HUDSON — Kamal Johnson made history Wednesday, becoming Hudson’s first African-American mayor, following the city’s first openly gay mayor, Rick Rector, and first elected female mayor, Tiffany Martin.
Johnson defeated incumbent Rick Rector during the Democratic primary in a 678-354 vote and Rector announced he would not seek reelection in September, opting not to run on another party line.
Johnson and other county officials took their oaths of office at the annual swearing-in ceremony, which took place at 2 p.m. Wednesday at Hudson Hall.
Common Council President Thomas DePietro voiced his support for the new mayor.
“I can tell you care about Hudson,” DePietro said to the audience. “You elected a mayor of vision and direction.”
DePietro described Johnson as the mayor that Hudson “needs and deserves.”
Johnson expressed that there was no ill-will between him and Rector.
“This campaign was never about me and you,” Johnson said to Rector. “It was about a different vision.”
Johnson said Rector had done a wonderful job for the city.
“It is always tough going against an incumbent that everybody loves,” he said.
Johnson credited much of his success to his mother, brothers and his daughter, Asia.
“[Asia] is the sole reason I am up here,” Johnson said. “She is the sole reason I am able to go in the right direction when so many things could have pointed me in the wrong direction.”
In addition to Johnson and DePietro, other elected officials who were sworn in included Fifth Ward Aldermen Eileen Halloran and Dominic Merante; Fourth Ward Aldermen John Rosenthal and Malachi Walker, who takes the seat of Rich Volo; Third Ward Aldermen Calvin Lewis and Shershah Mizan; Second Ward Aldermen Tiffany Garriga and Dewan Sarowar; and First Ward Aldermen Rebecca Wolff and Jane Trombley, who take the seats of Rob Bujan and Johnson.
Johnson commended the council for its diversity.
“I am happy to be an ally to them,” he said. “Together, we will lead Hudson to a better future.”
Other appointments included Commissioner of Public Works Peter Bujanow, Commissioner of Youth Maija Reed, Commissioner of Aging Robyn Waters, Commissioner of Police Peter Volkmann, and appointed to the city’s legal team were Victoria Polidoro, Zoe Paolantonio and Dan Arshack.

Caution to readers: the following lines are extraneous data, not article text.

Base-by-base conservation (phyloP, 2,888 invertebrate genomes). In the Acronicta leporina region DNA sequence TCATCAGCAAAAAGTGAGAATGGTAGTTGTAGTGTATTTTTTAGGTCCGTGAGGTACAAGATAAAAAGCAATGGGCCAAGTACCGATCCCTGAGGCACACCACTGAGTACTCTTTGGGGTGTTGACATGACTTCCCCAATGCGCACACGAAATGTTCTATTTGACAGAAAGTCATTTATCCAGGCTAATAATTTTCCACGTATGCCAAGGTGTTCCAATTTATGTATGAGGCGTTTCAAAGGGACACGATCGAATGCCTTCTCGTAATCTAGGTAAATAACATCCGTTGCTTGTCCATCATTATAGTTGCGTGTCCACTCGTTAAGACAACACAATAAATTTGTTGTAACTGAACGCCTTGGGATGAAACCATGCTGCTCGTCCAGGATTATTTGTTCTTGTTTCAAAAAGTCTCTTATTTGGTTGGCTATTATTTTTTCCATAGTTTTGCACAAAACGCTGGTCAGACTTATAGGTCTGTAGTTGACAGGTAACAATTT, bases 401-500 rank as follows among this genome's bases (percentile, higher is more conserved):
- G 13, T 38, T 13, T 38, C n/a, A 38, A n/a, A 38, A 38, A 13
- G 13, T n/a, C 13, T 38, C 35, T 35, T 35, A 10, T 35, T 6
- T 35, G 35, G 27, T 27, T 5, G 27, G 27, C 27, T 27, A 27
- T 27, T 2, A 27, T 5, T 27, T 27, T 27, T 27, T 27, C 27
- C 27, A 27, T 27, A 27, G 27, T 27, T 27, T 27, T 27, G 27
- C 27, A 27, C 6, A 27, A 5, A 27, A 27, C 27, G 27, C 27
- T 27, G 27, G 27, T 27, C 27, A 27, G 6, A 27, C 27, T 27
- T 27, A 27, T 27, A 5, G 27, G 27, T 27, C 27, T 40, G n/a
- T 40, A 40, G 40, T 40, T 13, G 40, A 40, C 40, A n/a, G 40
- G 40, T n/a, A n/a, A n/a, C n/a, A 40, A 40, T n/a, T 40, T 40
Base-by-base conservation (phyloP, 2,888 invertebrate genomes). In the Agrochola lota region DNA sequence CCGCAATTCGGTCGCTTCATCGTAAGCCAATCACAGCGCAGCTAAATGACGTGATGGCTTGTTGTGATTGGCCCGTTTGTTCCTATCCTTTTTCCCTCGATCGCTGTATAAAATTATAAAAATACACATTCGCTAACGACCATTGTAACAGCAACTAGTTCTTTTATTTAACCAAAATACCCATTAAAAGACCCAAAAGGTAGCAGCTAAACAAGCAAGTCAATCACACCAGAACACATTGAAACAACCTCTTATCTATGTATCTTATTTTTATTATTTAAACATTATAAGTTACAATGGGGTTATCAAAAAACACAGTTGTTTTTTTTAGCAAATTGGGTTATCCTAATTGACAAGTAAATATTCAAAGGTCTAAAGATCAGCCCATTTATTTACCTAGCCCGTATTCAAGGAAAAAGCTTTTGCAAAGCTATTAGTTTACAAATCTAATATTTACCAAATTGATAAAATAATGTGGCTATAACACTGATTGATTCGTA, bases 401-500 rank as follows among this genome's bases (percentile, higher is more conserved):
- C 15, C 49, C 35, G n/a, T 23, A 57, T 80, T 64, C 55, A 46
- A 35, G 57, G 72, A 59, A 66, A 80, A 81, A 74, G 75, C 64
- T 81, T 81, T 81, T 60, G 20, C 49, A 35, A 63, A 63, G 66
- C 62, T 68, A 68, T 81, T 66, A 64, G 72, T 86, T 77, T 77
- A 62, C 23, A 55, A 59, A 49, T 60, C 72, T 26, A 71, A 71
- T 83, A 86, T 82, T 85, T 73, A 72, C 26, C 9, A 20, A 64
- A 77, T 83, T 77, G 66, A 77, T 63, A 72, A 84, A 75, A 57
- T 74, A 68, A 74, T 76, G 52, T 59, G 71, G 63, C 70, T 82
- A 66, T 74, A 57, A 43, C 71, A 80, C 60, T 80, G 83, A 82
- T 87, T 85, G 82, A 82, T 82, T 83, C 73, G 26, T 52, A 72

Not present at the ceremony included mayoral aide Michael Chameides, Commissioner of Fire Timothy Hutchings, Corporation Counsel Cheryl Roberts, and Jeff Baker, a member of the city’s legal team.
Volkmann has developed specialized programs during his time as police chief in Chatham that are being used throughout the Capital Region, Johnson said. Volkmann spearheaded Chatham Cares 4 U, an initiative that supports people dealing with drug addiction, and has been emulated in other communities.
“We are in the top 15 for opioid deaths and overdoses,” Johnson said. “There’s no more talk, it’s about action now.”
DePietro agreed that Hudson is at a key point in time.
“Hudson is at a critical moment in time,” DePietro said. “We have to decide whether we want to cater to outside investors or empower and serve the needs of those who have lived here for generations.”
DePietro encouraged residents to communicate with their local government.
“Your government cares,” he said. “We repair sidewalks. We want to keep the tax burden in check. We want to get those damn trucks off the streets.”
DePietro welcomes input, he said.
“If you have an idea, I want to hear it,” he said. “The job of the council is to turn your ideas into reality.”
For those who may not be able to attend and participate in council meetings, all city meetings will be live-streamed on WGXC, DePietro said.
“Responsive, clean government must always be the goal,” he said.
You can watch the entire swearing-in ceremony on the Register-Star’s Facebook page at https://www.facebook.com/HudsonRegisterstar/.